Original Research

The relationship between strategic thinking and leadership effectiveness in Kenyan indigenous banks

Samuel M. Muriithi, Lynette Louw, Sarah E. Radloff
South African Journal of Economic and Management Sciences | Vol 21, No 1 | a1741 | DOI: https://doi.org/10.4102/sajems.v21i1.1741 | © 2018 Samuel M. Muriithi, Lynette Louw, Sarah E. Radloff | This work is licensed under CC Attribution 4.0
Submitted: 05 January 2017 | Published: 19 April 2018

About the author(s)

Samuel M. Muriithi, Department of Commerce, School of Business and Economics, Daystar University, Kenya
Lynette Louw, Department of Management, Rhodes University, South Africa
Sarah E. Radloff, Department of Statistics, Rhodes University, South Africa


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Abstract

Background: Leadership effectiveness is critical to organisational performance and survival. To be effective, organisational leaders must possess the right competencies. One vital leadership competency is strategic thinking, which is described as the ability to synthesise and utilise intuition and creativity in order for an organisation to achieve an integrated perspective. Strategic thinking remains a critical area for research, owing to lack of supporting empirical literature, and to theories that give little or no guidance to leaders.

 

Aim: The purpose of this study is to empirically test the relationship between strategic thinking competency and leadership effectiveness in Kenyan indigenous banks.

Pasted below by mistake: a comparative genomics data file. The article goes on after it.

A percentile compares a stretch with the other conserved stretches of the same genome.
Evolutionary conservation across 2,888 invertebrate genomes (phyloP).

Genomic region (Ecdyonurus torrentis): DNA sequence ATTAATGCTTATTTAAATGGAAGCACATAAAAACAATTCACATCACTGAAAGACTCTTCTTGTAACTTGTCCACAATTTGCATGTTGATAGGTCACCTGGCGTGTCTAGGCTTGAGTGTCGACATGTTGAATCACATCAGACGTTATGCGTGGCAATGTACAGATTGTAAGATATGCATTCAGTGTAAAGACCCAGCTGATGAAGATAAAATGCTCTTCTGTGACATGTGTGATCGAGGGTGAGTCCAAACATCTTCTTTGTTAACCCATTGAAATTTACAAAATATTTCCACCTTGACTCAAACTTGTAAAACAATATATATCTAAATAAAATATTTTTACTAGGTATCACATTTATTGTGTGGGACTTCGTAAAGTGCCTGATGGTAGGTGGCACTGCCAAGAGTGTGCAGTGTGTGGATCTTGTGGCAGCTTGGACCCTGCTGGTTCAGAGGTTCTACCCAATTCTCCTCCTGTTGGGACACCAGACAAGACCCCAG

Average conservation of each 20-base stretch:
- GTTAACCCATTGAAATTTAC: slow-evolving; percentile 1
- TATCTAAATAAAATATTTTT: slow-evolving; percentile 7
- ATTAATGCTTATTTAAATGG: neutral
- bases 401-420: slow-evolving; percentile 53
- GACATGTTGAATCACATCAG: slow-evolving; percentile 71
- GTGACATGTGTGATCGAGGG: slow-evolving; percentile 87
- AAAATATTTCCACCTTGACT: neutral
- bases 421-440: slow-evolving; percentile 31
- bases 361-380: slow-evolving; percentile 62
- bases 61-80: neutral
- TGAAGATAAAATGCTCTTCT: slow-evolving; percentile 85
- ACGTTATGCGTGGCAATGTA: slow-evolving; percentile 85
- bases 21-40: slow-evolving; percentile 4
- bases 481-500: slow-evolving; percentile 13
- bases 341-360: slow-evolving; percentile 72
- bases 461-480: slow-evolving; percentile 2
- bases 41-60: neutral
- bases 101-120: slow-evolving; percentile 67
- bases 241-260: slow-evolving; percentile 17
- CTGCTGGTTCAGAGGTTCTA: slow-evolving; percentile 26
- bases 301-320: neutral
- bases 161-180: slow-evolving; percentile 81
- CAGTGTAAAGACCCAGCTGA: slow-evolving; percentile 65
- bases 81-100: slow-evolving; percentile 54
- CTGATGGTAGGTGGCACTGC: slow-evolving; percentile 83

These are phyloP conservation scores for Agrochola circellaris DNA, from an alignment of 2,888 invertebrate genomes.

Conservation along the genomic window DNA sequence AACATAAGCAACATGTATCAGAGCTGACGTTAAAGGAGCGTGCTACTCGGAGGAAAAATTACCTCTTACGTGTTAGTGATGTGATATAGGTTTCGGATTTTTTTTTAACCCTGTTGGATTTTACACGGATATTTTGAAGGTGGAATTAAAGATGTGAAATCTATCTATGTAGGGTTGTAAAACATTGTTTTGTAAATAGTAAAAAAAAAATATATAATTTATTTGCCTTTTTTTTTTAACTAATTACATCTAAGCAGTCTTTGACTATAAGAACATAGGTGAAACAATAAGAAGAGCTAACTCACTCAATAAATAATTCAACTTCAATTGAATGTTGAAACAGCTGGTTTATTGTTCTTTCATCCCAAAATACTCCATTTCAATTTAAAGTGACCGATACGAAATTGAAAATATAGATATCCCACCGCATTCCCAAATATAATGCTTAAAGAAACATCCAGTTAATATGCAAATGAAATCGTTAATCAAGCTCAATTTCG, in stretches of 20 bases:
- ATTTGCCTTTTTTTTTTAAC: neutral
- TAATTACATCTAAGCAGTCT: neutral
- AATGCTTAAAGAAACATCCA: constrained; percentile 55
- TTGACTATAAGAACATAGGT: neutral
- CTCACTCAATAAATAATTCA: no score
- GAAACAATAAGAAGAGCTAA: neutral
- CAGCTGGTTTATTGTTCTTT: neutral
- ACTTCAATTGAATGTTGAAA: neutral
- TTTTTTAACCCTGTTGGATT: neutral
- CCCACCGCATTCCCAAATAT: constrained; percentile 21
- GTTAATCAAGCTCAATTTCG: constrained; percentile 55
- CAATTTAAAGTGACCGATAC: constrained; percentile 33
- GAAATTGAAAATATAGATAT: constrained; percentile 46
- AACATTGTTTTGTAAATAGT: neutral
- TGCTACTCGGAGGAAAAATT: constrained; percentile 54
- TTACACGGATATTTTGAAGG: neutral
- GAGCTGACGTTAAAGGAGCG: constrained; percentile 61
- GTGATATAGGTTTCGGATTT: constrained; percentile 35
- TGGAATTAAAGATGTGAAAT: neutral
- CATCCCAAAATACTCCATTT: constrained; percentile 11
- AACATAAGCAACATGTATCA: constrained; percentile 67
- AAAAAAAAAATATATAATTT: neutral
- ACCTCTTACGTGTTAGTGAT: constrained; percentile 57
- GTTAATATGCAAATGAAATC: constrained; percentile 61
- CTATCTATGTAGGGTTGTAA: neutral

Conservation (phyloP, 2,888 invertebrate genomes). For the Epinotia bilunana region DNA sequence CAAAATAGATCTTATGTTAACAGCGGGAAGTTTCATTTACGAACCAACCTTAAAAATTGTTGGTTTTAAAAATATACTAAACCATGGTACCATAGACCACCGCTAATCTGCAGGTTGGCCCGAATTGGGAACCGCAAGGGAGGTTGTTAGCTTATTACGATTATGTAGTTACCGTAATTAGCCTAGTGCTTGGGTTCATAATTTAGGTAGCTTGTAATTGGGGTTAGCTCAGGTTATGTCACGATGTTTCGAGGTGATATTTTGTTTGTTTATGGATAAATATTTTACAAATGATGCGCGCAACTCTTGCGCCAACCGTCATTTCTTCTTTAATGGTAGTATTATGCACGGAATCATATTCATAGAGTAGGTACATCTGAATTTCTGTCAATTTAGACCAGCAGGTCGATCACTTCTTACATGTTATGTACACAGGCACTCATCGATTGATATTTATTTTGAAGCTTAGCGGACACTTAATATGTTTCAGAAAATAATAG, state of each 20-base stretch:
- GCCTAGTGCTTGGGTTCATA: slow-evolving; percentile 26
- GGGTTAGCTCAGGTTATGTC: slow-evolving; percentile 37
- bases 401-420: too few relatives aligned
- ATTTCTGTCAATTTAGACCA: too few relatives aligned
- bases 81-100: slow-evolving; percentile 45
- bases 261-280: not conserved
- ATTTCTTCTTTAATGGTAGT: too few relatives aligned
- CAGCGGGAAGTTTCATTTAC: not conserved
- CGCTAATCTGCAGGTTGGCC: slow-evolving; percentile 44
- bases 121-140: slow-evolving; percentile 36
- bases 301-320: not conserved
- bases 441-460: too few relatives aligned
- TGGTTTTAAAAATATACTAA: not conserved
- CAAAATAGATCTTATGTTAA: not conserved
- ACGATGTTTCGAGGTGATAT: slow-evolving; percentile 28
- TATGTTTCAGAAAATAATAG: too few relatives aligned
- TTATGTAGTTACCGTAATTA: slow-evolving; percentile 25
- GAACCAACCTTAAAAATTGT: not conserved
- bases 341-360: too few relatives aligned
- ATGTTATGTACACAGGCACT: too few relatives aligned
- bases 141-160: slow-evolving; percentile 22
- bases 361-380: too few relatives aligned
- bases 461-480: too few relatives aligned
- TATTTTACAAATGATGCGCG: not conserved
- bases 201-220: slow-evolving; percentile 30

Setting: The setting of the study is the indigenous banks in Kenya.

 

Methods: The study was based on a positivist research paradigm which is quantitative in nature and utilised a survey method to collect data. Both probability and non-probability methods were used to determine the target population. The research instrument was a self-administered, closed-ended questionnaire. From a target population of 494 individuals, a total of 257 responses were received and analysed. The analysis was performed using structural equation modelling with confirmatory factor analysis, Cronbach’s alpha and goodness-of-fit indices being used for analysis and testing relationships.

 

Results: The overall findings are that a positive relationship exists between strategic thinking and leadership effectiveness in indigenous banks in Kenya. The study further establishes positive relationships between the strategic thinking competency and its sub-constructs of general strategic thinking, intent-focused and hypothesis-driven, but a negative relationship with intelligent opportunism. A similar positive relationship exists between leadership effectiveness and its sub-constructs of influence, follower commitment and versatility.

 

Conclusion: This research has established that strategic thinking is an important determinant of leadership effectiveness for indigenous banks in Kenya, and therefore supports prevailing literature and theory indicating a positive relationship. The implication of the study is that bank management should strive to maintain strategic thinking competency for effective leadership, successful bank performance and stability.

 


Keywords

strategic thinking; leadership effectiveness; structural equation model; goodness-of-fit; indigenous bank effectiveness

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